When installing a turbo or supercharger on a naturally-aspirated engine, it is not unusual to have to replace the original injectors for bigger ones. Larger injectors cause higher latency (the speed at which the injector opens its valve.) This greater latency has the effect of screwing up all the corrections originally programmed for the original injectors. The engine will have a hard time to run at idle, start when cold, and produce enough power in hot weather. It’s also required to change the opening time of the new injectors. As the original ECU was calibrated for smaller injectors, the amount of fuel sent by the new injectors will be too large for the same injection time. Nonetheless, it will be necessary to change the ignition time. The new air/fuel mixture will be denser and more heat will be produced by compression, the ignition time delay will also need to be adjusted to avoid early detonation.
2. Camshaft replacement
In most cases, it is possible to keep most sensors and OEM injectors for this type of modification. However, adjusting the injection time will be required. The ignition timing and atmospheric correction factors will not be affected by this particular modification as much as when supercharging an N/A vehicle. This is why it’s often possible to replace the camshaft with a slightly more aggressive model without reprogramming the ECU and get away with it.
3. Nitrous oxide
Some nitrous oxide kits come with the necessary parts to increase the amount of fuel sent to the engine without having to reprogram the ECU. However, if you want a very high output system, it is advisable to have the control unit reprogrammed, as the modifications to be made are quite similar to those of turbocharged systems.
4. High revs
You will need to program your ECU if you change your cylinder head to take advantage of more aggressive cams and want to push the rev limit of your ECU even further.
Other ECU tuning methods available
Standalone systems are made to replace OEM ECUs when they can’t be reprogrammed. The advantage of such systems is that most can be used on any type of engine. They are usually delivered with several basic configurations for several types of engines to help you start tuning it. However, this kind of system is not cheap. It is also quite tedious to program when compared to an original control unit, especially if you want the same driving and engine behavior as the original one. It is very difficult to redo the engineering work made by car manufacturers. You will need a lot of time and testing in all weather conditions to achieve this goal. A standalone system is not recommended for daily driven cars. Keep these for the track.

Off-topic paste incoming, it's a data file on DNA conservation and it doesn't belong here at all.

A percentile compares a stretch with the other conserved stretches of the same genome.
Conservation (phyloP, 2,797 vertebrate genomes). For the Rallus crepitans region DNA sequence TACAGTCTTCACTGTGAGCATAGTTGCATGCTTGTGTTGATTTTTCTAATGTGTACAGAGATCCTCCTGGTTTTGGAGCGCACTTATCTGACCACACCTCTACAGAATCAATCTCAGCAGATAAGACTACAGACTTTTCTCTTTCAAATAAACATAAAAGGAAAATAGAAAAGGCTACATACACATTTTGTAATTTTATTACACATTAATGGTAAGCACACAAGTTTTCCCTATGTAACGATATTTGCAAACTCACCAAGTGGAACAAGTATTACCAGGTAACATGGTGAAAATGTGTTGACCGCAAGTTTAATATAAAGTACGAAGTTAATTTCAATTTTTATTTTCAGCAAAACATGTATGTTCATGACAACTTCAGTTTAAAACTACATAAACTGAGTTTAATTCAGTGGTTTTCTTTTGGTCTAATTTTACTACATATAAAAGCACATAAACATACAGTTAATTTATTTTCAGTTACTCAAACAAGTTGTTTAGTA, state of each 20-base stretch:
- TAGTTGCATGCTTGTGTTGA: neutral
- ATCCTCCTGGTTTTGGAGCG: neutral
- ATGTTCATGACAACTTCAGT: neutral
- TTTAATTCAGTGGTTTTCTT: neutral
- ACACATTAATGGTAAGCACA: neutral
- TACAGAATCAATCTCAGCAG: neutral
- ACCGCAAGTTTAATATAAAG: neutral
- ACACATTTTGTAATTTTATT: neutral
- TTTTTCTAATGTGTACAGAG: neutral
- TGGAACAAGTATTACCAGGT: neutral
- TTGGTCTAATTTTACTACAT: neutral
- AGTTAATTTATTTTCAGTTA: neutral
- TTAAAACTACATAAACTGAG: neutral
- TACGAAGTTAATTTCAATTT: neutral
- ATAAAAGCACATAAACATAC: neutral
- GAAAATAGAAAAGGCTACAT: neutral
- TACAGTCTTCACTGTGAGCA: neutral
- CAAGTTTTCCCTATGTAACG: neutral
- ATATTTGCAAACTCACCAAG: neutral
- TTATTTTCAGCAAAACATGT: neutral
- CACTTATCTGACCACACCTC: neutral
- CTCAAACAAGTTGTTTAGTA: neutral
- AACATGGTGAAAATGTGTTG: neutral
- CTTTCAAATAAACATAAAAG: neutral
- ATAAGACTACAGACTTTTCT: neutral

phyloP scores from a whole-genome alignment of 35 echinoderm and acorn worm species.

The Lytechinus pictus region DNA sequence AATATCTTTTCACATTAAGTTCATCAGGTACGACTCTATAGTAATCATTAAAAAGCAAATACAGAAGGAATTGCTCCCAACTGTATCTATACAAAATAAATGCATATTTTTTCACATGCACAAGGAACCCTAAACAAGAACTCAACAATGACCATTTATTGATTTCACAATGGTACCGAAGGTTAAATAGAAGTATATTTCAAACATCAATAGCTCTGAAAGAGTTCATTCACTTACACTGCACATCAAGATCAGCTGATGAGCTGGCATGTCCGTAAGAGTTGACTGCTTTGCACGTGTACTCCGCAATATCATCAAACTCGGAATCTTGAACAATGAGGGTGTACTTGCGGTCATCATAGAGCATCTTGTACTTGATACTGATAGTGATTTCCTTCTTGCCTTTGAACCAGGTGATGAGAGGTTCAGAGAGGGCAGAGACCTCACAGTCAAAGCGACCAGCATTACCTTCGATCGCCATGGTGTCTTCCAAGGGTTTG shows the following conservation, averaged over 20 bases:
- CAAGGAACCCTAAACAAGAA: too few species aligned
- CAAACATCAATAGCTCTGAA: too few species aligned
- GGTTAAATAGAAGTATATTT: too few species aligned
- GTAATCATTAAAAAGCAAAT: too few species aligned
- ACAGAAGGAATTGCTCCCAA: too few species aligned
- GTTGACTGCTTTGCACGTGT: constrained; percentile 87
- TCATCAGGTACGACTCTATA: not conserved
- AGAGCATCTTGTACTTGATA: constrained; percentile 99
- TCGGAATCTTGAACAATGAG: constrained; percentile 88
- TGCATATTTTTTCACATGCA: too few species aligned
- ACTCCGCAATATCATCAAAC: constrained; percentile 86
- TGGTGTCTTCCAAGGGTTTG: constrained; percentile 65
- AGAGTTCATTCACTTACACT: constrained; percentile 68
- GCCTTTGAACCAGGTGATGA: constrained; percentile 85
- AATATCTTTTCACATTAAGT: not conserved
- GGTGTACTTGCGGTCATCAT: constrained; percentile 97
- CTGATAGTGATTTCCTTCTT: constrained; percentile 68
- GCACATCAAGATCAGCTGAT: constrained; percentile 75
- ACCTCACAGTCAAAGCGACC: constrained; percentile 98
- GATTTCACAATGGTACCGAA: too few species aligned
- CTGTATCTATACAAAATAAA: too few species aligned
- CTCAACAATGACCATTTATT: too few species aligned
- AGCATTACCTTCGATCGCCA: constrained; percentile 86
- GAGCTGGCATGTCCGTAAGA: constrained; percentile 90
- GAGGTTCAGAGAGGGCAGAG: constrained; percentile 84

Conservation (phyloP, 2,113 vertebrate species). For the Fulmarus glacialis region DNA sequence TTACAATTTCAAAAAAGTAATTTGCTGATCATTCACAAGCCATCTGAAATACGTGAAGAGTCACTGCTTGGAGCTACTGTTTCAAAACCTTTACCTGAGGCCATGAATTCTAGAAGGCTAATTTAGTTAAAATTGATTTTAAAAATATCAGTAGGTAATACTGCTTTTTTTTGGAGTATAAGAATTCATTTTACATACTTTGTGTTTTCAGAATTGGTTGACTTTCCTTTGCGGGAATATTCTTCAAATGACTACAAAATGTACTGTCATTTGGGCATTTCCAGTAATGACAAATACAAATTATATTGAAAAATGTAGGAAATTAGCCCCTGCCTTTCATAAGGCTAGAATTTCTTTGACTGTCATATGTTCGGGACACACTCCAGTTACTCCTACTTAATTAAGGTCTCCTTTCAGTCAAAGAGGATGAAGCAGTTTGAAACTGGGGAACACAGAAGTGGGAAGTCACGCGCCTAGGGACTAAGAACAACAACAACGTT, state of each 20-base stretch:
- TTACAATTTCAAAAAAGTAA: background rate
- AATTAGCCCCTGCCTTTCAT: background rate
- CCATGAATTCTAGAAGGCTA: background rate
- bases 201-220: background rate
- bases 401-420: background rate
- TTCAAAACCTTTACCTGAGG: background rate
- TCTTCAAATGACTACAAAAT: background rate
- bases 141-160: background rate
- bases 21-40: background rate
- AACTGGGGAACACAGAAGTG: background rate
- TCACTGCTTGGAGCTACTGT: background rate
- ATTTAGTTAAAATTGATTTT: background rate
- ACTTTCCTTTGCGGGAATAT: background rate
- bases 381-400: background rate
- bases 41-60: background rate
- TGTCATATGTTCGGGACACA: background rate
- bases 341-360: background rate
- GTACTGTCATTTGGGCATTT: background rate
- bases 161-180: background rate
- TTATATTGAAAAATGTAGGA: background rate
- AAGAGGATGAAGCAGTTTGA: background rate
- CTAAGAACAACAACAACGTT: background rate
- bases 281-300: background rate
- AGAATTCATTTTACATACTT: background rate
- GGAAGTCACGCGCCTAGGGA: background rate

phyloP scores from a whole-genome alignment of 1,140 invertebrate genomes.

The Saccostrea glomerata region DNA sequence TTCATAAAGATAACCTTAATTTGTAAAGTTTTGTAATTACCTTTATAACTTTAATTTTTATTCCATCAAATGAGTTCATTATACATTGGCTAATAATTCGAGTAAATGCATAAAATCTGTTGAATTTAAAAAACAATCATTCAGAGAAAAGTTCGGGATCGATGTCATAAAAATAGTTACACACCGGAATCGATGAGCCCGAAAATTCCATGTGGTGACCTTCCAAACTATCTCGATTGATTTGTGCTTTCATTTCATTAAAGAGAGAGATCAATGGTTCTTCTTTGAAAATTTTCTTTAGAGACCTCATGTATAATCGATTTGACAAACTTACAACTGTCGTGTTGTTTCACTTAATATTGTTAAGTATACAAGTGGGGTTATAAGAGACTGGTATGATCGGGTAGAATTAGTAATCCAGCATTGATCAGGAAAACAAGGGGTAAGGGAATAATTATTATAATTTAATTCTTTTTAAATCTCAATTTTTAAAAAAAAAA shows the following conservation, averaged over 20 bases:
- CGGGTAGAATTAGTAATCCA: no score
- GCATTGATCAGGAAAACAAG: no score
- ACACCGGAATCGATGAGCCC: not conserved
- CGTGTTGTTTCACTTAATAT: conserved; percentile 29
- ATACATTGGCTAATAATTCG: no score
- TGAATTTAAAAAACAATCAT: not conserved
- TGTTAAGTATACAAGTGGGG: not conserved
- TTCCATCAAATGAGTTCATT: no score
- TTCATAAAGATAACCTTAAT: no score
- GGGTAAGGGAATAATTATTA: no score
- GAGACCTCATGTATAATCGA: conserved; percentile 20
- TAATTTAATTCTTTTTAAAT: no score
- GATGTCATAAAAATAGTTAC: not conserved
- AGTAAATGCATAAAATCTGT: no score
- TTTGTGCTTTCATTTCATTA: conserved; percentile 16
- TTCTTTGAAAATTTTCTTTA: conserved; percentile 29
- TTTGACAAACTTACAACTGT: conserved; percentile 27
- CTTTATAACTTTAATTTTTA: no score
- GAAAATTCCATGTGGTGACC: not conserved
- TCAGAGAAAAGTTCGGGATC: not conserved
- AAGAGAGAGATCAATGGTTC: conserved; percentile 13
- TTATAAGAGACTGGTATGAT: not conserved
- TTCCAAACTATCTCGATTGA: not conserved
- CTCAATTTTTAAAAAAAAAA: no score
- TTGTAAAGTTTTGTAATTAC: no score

Quite inexpensive and placed between the ECU and the engine, Piggybacks only alters the input and output signals to cause different reactions from control units. However, the possibilities will always be constrained to the actual limits of the original ECU. For example, it may not be possible to increase the rev limiter or to engage certain accessories if the ECU detects something abnormal in the engine’s operation.
Which system should you choose?
It depends on your budget and the extent of the changes needed to your injection system to make sure your modifications work. If possible, opt for a modified original ECU. If you can not reprogram your original ECU, go for a Piggyback system. If, on the other hand, you can not reuse the original ECU with or a Piggyback is simply not enough, you will have to get yourself a standalone control unit system.